3. A day distracted is a day wasted
Spending two hours on your phone after 30 minutes of note taking isn’t real studying. Self-sabotage will lead to poor grades. There’s no sugar coating this. If you tell yourself you’re going to achieve a task, you need to put in the work.
On the flip side, spending all day in bed doesn’t mean you can’t work. The night is young and anything is better than nothing.
Studying on your bed isn’t practical, no matter what we tell ourselves. Studying with your phone out or Facebook out isn’t practical, despite what we tell ourselves. If you have to plant yourself in the Wallace McCain to get through those seven chapters — do it.
A useful method would be to take short but regular breaks. That means with every hour, take five to 10 minutes to get up, get a snack, water, walk around (preferably something non-electronic.) In total, 50 minutes of the hour should be spent working. Every time you get distracted, work another 50 minutes after that. These mechanisms allow us to be more productive with our time, instead of wasting days half-working.
4. Talk to your professors
Professors are often willing to go into detail if you ask. The only thing worse than studying is studying irrelevant material that serves only to clog your brain and weaken your answers. Like skimming, being able to dissect a large syllabus into a smaller checklist is a necessary skill.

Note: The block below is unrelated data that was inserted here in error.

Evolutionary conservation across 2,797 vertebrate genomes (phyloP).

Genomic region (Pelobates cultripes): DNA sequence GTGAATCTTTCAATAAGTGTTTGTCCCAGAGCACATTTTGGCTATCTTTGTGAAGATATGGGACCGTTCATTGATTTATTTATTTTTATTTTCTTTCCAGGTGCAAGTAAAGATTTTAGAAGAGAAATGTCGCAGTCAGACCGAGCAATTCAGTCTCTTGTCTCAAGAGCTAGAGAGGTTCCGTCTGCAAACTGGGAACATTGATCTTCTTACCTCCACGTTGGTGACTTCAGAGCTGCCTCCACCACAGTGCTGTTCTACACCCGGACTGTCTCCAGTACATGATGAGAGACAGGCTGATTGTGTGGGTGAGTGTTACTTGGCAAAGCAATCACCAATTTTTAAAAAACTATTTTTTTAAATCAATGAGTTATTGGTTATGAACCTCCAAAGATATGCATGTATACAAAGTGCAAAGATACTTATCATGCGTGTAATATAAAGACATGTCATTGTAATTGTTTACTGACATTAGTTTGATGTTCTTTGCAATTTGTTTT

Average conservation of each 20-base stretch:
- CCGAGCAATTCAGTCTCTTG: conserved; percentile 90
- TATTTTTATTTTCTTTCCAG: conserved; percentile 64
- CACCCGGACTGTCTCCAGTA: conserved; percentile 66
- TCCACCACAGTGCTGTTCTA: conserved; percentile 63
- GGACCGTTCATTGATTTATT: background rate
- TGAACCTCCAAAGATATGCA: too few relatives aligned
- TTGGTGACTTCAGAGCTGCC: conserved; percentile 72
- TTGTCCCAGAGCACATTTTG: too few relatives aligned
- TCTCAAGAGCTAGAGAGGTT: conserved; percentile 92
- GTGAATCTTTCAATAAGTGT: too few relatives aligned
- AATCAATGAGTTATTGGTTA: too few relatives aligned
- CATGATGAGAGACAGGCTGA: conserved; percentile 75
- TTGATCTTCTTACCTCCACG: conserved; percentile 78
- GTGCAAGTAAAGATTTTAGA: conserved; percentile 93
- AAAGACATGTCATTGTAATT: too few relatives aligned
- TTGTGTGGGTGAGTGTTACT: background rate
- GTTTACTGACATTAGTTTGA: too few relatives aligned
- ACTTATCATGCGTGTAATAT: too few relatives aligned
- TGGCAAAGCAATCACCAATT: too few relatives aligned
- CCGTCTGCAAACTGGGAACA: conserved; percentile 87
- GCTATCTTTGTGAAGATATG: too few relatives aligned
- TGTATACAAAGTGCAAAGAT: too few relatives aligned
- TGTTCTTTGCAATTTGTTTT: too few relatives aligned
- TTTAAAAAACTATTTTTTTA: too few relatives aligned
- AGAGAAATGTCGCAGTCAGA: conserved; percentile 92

If your professor gives you an outline, follow it. If the exams are multiple choice: don’t study for essay questions. If the exam is cumulative: study everything (you won’t remember the stuff from the midterm, trust me.)
It’s easy for students to create a divide between their freedom and their education. Who cares if you’ve sent your TA five emails? Don’t feel bad. Universities provide several resources for us to get academic help when we need it. Your instructors are there to make your academic career more successful, despite exam worries.
What topics should you focus on? Is there any point to studying both sections? Make sure to get all you can out of your professors beforehand. Armed with some knowledge of what’s ahead, studying becomes a more achievable task.
5. Eat real food
Most of us know eating a diet of whole grains, lean protein, fibre and vegetables will lead to a healthier mind. Our bodies crave escape from tense environments and food is a great way for us to disconnect from reality. It allows us to take breaks in between furious notetaking; and the more snacks we eat the more distracted we can be.
Instead of harping on about health, here’s a list of foods that help boost concentration: coffee (duh), dark chocolate, mixed nuts, carrots, peanut butter, bananas and other fruits. Despite pizza bringing much-needed comfort, oily processed food makes the body feel sluggish. Nourish yourself, please. Your stomach and your wallet will thank you when it’s over.